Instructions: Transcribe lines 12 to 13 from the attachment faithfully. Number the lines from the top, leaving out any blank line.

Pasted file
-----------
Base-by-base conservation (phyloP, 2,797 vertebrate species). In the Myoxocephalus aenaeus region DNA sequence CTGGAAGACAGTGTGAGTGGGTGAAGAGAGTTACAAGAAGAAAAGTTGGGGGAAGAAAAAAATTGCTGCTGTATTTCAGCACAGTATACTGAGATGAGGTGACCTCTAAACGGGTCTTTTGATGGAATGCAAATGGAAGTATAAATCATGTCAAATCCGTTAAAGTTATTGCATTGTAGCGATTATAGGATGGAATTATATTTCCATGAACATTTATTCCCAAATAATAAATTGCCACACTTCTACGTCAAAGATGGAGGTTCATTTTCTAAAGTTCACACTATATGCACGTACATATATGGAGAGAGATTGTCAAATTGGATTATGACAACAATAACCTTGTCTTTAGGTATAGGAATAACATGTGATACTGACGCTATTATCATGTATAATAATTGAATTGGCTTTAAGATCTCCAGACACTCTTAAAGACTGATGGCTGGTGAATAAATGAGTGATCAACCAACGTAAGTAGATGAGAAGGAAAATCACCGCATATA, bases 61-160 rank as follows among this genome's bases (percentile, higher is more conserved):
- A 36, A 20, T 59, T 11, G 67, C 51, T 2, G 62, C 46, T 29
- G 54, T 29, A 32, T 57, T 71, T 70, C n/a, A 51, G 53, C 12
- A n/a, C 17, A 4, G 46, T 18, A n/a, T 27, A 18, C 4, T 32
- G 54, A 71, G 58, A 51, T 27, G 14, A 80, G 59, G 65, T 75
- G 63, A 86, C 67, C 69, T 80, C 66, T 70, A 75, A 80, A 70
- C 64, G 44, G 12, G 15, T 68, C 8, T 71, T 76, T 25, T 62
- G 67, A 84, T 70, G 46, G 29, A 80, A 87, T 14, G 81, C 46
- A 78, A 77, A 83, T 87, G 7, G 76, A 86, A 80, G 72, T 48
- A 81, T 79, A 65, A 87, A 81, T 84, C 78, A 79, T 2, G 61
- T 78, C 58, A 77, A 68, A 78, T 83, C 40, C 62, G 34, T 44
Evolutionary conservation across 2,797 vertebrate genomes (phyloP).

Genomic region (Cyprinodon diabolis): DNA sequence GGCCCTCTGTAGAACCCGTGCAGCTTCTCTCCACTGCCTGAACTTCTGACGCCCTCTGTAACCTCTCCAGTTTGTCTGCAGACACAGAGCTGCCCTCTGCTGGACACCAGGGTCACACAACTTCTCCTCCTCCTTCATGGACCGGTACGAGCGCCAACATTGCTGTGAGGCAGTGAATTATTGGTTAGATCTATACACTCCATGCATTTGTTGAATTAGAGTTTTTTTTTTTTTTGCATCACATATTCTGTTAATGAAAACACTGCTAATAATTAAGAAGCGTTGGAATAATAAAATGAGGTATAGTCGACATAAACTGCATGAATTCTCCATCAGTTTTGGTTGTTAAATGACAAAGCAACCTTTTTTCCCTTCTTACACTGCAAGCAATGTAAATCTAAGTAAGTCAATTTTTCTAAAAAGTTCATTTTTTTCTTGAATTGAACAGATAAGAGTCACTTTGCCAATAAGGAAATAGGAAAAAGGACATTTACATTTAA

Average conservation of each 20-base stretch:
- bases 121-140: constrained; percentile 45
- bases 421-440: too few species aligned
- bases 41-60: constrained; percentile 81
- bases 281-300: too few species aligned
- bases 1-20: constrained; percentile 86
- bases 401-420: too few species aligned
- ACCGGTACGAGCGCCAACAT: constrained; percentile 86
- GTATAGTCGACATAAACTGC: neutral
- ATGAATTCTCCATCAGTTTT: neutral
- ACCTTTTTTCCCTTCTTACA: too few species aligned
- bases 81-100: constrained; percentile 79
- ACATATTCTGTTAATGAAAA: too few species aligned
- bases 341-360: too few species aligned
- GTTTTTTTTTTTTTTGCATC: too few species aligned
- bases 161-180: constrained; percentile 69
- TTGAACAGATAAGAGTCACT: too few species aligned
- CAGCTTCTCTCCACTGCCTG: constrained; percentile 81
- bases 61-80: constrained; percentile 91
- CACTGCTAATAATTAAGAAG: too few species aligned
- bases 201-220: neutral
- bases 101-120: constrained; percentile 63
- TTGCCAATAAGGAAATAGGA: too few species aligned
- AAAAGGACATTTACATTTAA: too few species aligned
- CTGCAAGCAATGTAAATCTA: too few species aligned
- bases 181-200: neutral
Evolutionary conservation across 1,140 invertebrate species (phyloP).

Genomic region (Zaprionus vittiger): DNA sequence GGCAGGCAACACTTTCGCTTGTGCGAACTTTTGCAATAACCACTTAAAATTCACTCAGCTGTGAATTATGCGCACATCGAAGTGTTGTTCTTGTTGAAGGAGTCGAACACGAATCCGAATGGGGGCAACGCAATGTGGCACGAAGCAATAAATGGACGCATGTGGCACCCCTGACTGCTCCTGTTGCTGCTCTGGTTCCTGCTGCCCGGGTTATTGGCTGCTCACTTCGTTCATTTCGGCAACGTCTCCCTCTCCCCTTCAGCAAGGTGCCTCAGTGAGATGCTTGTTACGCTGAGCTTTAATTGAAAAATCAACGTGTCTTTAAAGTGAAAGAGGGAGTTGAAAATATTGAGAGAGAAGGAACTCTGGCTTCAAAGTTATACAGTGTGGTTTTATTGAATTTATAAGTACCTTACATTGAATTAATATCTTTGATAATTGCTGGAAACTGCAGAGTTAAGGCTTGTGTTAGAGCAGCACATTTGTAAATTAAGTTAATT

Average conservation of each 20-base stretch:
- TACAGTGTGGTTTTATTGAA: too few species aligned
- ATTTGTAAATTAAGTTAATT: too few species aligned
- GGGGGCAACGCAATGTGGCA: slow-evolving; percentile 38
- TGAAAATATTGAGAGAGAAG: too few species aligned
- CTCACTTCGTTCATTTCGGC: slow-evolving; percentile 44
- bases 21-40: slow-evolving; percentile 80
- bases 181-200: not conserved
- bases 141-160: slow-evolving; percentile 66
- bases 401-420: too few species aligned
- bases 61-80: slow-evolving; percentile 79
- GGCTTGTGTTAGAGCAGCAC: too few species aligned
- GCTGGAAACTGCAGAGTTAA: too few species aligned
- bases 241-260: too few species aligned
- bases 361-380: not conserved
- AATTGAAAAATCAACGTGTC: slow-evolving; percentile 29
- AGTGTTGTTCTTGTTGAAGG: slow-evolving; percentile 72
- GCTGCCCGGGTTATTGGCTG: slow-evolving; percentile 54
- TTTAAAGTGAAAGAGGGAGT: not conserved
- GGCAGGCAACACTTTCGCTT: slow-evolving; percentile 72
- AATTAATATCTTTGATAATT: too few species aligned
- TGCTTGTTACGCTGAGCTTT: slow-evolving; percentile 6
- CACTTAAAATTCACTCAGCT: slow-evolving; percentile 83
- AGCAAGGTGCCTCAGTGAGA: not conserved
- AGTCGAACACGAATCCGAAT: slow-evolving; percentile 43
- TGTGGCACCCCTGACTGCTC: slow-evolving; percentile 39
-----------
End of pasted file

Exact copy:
Evolutionary conservation across 2,797 vertebrate genomes (phyloP).

Genomic region (Cyprinodon diabolis): DNA sequence GGCCCTCTGTAGAACCCGTGCAGCTTCTCTCCACTGCCTGAACTTCTGACGCCCTCTGTAACCTCTCCAGTTTGTCTGCAGACACAGAGCTGCCCTCTGCTGGACACCAGGGTCACACAACTTCTCCTCCTCCTTCATGGACCGGTACGAGCGCCAACATTGCTGTGAGGCAGTGAATTATTGGTTAGATCTATACACTCCATGCATTTGTTGAATTAGAGTTTTTTTTTTTTTTGCATCACATATTCTGTTAATGAAAACACTGCTAATAATTAAGAAGCGTTGGAATAATAAAATGAGGTATAGTCGACATAAACTGCATGAATTCTCCATCAGTTTTGGTTGTTAAATGACAAAGCAACCTTTTTTCCCTTCTTACACTGCAAGCAATGTAAATCTAAGTAAGTCAATTTTTCTAAAAAGTTCATTTTTTTCTTGAATTGAACAGATAAGAGTCACTTTGCCAATAAGGAAATAGGAAAAAGGACATTTACATTTAA